From Nordisk Museologi 1993/2: SUMMARY pp. 19-27
A wondrous world
The idea of the natural history museum is traced back to the cabinet of curiosities and connected to the development of Linnean taxonomy. Two problems are singled out as decisive in the shape of the modern natural museum: taxonomic epistemology (how to find the right characters in arranging plants and animals) and the problem of continuity and multitude in nature. The result, obvious at least at the end of the 18th century, is a division of the natural history museum into two types: one the museum in the meaning of Comenius, i. e. for study and scholarship, the other the museum made public and educational in the manner of the cabinet of the curiosities. The argument of this brief essay is more fully developed and put in connection with the history of the encyclopedia in the essay by Broberg, "The broken circle".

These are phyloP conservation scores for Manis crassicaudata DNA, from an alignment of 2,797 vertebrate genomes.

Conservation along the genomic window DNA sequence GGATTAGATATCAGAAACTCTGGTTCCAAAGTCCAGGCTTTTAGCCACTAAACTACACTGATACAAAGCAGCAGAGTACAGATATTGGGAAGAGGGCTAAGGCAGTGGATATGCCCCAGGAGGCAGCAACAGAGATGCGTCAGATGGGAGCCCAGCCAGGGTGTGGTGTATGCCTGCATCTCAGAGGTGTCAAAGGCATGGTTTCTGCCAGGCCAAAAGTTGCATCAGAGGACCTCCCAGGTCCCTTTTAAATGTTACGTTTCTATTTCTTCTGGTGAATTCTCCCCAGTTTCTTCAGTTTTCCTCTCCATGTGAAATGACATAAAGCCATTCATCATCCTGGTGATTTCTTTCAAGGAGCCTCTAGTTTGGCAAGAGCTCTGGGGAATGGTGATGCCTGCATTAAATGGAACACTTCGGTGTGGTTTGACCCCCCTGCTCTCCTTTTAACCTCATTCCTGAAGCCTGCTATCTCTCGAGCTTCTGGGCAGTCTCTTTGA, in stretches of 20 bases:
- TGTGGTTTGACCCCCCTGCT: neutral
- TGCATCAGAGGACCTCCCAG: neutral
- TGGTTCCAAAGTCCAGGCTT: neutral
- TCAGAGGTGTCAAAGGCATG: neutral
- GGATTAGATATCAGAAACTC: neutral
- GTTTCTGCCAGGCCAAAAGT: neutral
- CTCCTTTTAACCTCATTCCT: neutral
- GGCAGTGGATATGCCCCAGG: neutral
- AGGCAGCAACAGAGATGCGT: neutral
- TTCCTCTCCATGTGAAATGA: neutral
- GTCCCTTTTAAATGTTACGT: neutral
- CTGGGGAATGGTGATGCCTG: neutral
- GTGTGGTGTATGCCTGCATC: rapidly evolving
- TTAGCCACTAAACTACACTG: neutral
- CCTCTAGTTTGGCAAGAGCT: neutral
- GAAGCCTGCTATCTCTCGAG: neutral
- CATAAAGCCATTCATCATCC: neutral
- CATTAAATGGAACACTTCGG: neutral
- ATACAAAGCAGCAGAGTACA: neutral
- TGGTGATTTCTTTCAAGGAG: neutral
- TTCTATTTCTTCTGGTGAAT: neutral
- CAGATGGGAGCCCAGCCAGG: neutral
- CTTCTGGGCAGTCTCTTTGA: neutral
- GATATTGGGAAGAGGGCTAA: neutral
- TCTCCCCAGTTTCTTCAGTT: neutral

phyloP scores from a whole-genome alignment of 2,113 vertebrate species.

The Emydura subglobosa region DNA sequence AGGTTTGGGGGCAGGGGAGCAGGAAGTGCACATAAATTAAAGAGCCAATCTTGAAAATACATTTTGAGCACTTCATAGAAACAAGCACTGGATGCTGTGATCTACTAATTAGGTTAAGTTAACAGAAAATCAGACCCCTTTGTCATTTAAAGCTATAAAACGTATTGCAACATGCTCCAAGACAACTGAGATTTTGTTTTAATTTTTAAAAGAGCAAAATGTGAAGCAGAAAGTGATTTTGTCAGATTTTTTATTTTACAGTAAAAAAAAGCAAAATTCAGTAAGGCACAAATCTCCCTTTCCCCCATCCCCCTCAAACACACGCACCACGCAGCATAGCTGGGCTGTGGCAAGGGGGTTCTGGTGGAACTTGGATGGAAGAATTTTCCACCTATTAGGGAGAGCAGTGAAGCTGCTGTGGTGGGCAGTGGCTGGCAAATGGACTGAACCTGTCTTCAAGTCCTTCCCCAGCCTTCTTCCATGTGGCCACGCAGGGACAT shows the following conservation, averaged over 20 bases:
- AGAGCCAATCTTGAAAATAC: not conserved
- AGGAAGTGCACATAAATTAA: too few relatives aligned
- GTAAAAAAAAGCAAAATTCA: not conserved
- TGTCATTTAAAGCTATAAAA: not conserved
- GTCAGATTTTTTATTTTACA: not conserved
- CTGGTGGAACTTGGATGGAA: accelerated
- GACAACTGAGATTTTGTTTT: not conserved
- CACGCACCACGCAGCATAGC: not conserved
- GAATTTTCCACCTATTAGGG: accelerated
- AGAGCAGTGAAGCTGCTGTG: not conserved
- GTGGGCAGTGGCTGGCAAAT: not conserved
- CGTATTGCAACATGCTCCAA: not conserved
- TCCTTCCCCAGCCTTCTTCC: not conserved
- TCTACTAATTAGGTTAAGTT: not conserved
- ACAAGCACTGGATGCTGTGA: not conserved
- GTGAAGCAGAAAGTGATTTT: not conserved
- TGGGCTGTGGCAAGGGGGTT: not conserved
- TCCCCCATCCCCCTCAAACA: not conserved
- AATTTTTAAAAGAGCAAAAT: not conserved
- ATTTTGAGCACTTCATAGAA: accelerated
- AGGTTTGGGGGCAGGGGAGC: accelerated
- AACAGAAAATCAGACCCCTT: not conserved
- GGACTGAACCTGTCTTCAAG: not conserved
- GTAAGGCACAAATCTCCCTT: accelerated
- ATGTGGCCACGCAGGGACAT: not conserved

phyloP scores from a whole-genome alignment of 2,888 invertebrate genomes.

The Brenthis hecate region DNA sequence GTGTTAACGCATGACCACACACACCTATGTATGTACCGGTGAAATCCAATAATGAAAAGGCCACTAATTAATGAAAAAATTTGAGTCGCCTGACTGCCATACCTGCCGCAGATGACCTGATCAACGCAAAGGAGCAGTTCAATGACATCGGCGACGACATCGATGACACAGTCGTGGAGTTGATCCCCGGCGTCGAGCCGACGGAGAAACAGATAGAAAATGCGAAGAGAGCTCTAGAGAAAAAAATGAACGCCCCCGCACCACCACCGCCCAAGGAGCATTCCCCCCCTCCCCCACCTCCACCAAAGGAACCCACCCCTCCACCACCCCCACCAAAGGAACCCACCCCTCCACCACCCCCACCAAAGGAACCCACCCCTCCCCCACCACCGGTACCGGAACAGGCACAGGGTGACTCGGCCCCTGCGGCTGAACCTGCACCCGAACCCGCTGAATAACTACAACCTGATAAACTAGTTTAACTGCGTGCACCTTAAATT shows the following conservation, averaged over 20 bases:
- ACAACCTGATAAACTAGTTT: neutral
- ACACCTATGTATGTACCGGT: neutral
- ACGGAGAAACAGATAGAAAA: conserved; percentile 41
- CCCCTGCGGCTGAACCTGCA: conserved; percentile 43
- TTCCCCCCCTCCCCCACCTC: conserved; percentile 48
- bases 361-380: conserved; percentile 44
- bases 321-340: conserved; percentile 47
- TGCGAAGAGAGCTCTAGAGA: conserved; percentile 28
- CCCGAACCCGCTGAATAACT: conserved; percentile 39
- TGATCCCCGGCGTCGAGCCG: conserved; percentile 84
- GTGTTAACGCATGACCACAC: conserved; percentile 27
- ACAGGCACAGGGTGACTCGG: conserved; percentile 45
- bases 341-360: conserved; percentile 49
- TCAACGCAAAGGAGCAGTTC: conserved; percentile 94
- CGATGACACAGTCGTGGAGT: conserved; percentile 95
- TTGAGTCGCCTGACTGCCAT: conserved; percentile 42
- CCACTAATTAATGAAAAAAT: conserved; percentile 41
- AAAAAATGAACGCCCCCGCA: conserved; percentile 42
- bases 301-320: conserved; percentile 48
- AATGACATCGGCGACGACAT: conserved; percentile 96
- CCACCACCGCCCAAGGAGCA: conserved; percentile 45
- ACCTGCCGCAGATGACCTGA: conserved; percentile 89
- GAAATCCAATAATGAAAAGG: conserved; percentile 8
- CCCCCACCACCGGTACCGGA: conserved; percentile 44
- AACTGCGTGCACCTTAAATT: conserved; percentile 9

Gunnar Broberg, professor i idé- och lärdomshistoria vid Lunds universitet, har forskat om Linné och om rashygienens historia; 1992 utgav han den idéhistoriska tvåbandsantologin Gyllene äpplen.
Adr: Institutionen för idéhistoria, Lunds universitet, Kungshuset, Lundagård, S-22350 Lund. Fax +46-46 104424
From Nordisk Museologi 1993/2: SUMMARY pp. 28-38
Why did the Danish Folk Museum come into being?
Holger Rasmussen has (1979) written a standard biography on Bernhard Olsen (1836-1922), who founded the museum in 1879, opened it in 1885 and in 1901 established the open-air museum, Frilandsmuseet, at Lyngby as a part of the museum. In his paper he asks whether the museum was the product of an age or the creation of a specific personality - Bernhard Olsen.
The age saw the birth of many museums in Denmark, most of them collecting and exhibiting prehistoric objects and modelled on C J Thomsens museum in Copenhagen. But in Sweden Artur Hazelius and Georg Karlin had started another type of museum projects inspired by the folk-concept. The World Exhibitions favoured romantic representations of a picturesque folk-culture, in their turn inspired by the popular genre-painting and the nostalgic and sentimental novels of the day.